[T]here are only two imperfect drugs that can treat NDM-1 infections. The first, an antibiotic called colistin, was first sold over fifty years ago and fell into disuse in the 1980s, when less toxic drugs were developed using more modern methods. The second, tigecycline, is a pricey intravenous drug approved only for soft-tissue infections, not the urinary tract infections and pneumonias that comprise the majority of hospital-acquired infections. With more frequent use of these two limited drugs, it will be only a matter of time before NDM-1 bacteria can resist them as well.

Sonia Shah “When Superbugs Attack“, Foreign Affairs, 28 March 2012.

Science journalist Sonia Shah is author of The Fever: How Malaria Has Ruled Humankind for 500,000 Years (Farrar, Straus and Giroux, 2010). You can view her slide show here.

governance in India

Saturday, March 17th, 2012

Agricultural economist Gautam Pingle explains why corruption is endemic in India’s civil service.

It is not so much that government salaries are inadequate to maintain life and family – relative to the average household income these are high and secure incomes with pensions attached – it is that in order to get such a job, the employee would have paid a large bribe, and even an additional one thereafter to get a “good’ posting (where he or she can make more in bribes). As such, bribery is seen by government employees in India as a (hidden) rate of return on forced investment.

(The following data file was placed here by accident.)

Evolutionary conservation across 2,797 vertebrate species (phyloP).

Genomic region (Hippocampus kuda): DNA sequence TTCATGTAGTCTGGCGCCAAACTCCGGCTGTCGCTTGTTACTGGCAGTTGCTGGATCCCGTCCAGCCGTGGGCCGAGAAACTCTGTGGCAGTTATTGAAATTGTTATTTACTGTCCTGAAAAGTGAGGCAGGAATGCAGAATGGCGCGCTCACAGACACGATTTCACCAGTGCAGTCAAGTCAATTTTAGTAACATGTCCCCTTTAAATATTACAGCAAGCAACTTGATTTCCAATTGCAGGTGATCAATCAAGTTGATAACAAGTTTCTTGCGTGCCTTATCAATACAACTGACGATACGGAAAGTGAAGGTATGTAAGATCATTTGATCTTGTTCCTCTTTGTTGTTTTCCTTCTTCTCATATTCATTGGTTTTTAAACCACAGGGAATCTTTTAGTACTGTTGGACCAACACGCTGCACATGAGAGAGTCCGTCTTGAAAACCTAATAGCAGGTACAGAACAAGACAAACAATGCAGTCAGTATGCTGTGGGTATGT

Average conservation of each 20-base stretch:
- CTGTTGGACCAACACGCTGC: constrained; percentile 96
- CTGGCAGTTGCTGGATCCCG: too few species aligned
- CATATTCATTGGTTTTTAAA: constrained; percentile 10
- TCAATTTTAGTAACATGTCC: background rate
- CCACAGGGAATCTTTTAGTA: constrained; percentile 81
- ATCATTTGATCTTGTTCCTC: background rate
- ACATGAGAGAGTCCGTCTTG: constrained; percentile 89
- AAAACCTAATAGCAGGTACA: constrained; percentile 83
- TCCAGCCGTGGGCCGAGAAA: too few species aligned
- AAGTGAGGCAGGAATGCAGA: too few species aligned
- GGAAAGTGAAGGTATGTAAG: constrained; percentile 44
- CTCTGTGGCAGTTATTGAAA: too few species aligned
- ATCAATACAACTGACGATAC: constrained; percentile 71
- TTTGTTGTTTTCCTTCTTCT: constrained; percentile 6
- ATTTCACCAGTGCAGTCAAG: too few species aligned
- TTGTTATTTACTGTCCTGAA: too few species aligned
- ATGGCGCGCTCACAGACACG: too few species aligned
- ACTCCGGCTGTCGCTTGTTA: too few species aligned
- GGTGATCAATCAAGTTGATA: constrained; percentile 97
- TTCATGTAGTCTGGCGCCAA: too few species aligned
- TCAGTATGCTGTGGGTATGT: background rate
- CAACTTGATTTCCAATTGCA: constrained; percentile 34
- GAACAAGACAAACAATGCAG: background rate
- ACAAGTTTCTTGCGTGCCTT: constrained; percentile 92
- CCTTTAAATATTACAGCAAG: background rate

Gautam Pingle, “Vicious circle of Indian corruption“, letter to the editor, Financial Times, 17 March 2012.

Dr Pingle is Director, Centre for Public Policy, Governance and Performance, Administrative Staff College of India. I note that both democratic India and authoritarian China suffer from rampant corruption. (See yesterday’s TdJ on “China’s model of development”.)


targeting the poor is not easy

Friday, June 3rd, 2011

India has made great efforts to target or ‘tag’ the poor. Three times its government tried to enumerate all poor households in the nation, while excluding non-poor from the poverty list. Each attempt failed. A fourth attempt will soon be launched. This, too, will predictably fail.

The Union cabinet last week paved the way for the new round of the below poverty line (BPL) census to be conducted later this year. The new census assumes importance given the dissatisfaction with the previous three attempts to identify the poor. It is also important because BPL census remains the primary delivery mechanism for the majority of our social protection schemes, including the much-maligned public distribution system and most social pension programmes.

But can the new BPL census provide answers to the targeting problems that have ailed our subsidy delivery system? Not really, though the proposed methodology will reduce, albeit to a limited extent, the earlier inclusion and exclusion errors. ….

The pilot data suggests that even with the best of designs, the error rate would remain at around 20%. That number is bound to go up when the survey goes and hits the field. This would be partly due to errors in implementation, but also due to vested interests trying to corrupt the system by wilfully concealing information. In the end, the method may reduce the errors in identifying the poor, but may not eliminate them altogether. ….